4Es: Employee Empathy, Engagement & Empowerment

Roopesh Shrestha

In the workplace, empathy is about showing respect for employees and co-workers. It is about a company’s managers showing that they care about their employees as human beings, recognizing they have lives outside of work.

Empathy is said to be the ability to experience and relate to the thoughts, emotions, or experiences of others. It is the ability to step into someone else shoes, be aware of their feelings and understand their needs.

According to a study by the US-based management consulting firm Businessolver, “Employers ignore empathy at their own risk.”

More leaders are increasingly seeing empathy as a vital workplace value, though many find it challenging to bring it to practice. Empathy entails good listening, openness and understanding.

Empathy is an essential skill for leadership. Especially if your organization values customer service, delivery and having good internal and external customer service relations. It is important to hire the right people and then treat them well. Empathetic leaders motivate their teams to perform better and give their best. Empathy also elevates customer satisfaction.

One of the common complains consumers have, when they raise an issue with a company, is that customer service agents do not show sufficient understanding or sympathy for their predicament.

Empathy plays a central role in creating a satisfactory customer experience, is an essential element of everyday relationships, and can be equally powerful when it comes to company-customer relationships.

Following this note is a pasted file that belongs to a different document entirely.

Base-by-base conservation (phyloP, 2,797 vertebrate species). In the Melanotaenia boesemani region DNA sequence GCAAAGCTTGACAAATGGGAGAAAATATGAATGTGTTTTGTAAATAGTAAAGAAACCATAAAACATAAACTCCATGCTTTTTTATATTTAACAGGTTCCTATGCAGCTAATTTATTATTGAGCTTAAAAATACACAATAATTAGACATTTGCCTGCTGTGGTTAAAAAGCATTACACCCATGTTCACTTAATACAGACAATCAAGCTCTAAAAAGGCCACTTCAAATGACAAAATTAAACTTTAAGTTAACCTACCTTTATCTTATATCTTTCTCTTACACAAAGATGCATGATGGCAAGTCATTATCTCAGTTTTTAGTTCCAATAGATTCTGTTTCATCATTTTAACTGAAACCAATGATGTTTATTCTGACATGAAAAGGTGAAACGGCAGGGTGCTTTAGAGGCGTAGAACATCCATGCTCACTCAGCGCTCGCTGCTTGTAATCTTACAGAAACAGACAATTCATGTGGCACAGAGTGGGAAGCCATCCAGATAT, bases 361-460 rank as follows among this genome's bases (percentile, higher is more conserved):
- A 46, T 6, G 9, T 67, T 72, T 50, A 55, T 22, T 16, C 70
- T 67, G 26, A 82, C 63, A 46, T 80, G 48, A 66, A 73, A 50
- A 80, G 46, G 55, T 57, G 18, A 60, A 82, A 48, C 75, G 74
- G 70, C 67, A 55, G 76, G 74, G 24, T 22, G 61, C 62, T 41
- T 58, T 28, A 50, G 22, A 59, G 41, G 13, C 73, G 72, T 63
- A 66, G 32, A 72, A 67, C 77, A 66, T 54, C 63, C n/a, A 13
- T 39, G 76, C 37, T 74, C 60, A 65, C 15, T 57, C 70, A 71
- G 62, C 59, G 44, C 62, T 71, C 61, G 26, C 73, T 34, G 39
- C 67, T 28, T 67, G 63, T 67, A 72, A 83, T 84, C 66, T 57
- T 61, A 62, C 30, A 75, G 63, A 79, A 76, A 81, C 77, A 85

This is the time more than ever, for businesses to become more focused on forging strong, meaningful relationships with their customers. An old saying that, “People may forget what you said. People may forget your actions, but people will never forget how you made them feel.”

“Leadership is about empathy. It is about having the ability to relate to and connect with people for the purpose of inspiring and empowering their lives”Oprah Winfrey

Employees who feel connected to their organization work harder, stay longer and motivate others to do the same.

Employee engagement affects just about every important aspect of your organization, including profitability, revenue, customer experience, employee turnover, and more.

Research shows that 92 percent of business executives believe that engaged employees perform better, boosting the success of their teams and the outcomes of their organizations.

Employee engagement is the strength of the mental and emotional connection employees feel toward the work they do. Employee engagement measures how employees feel about their organization. Based on their perceptions of their workplace, it can be categorized into different groups such as highly engaged, moderately, barely and disengaged group of employees.

Highly engaged employees hold very favorable opinions of their place of work. When employees feel connected to their teams, love their jobs, and have positive feelings about your organization, they are going to want to stay and put in extra effort to help the organization succeed. These «brand advocates» speak highly of their company to family and friends. They encourage other employees around them to do their best.

Moderately engaged employees see their organization in a moderately favorable light. They like their company but see opportunities for improvement. These employees are less likely to ask for more responsibilities and may underperform. There is something about the organization or their job that holds them back from full engagement.

Barely engaged employees feel indifferent toward their place of employment. Usually lack motivation for their position and will only do as much as they can to get by sometimes less. Barely engaged employees may be researching other jobs and are a high turnover risk.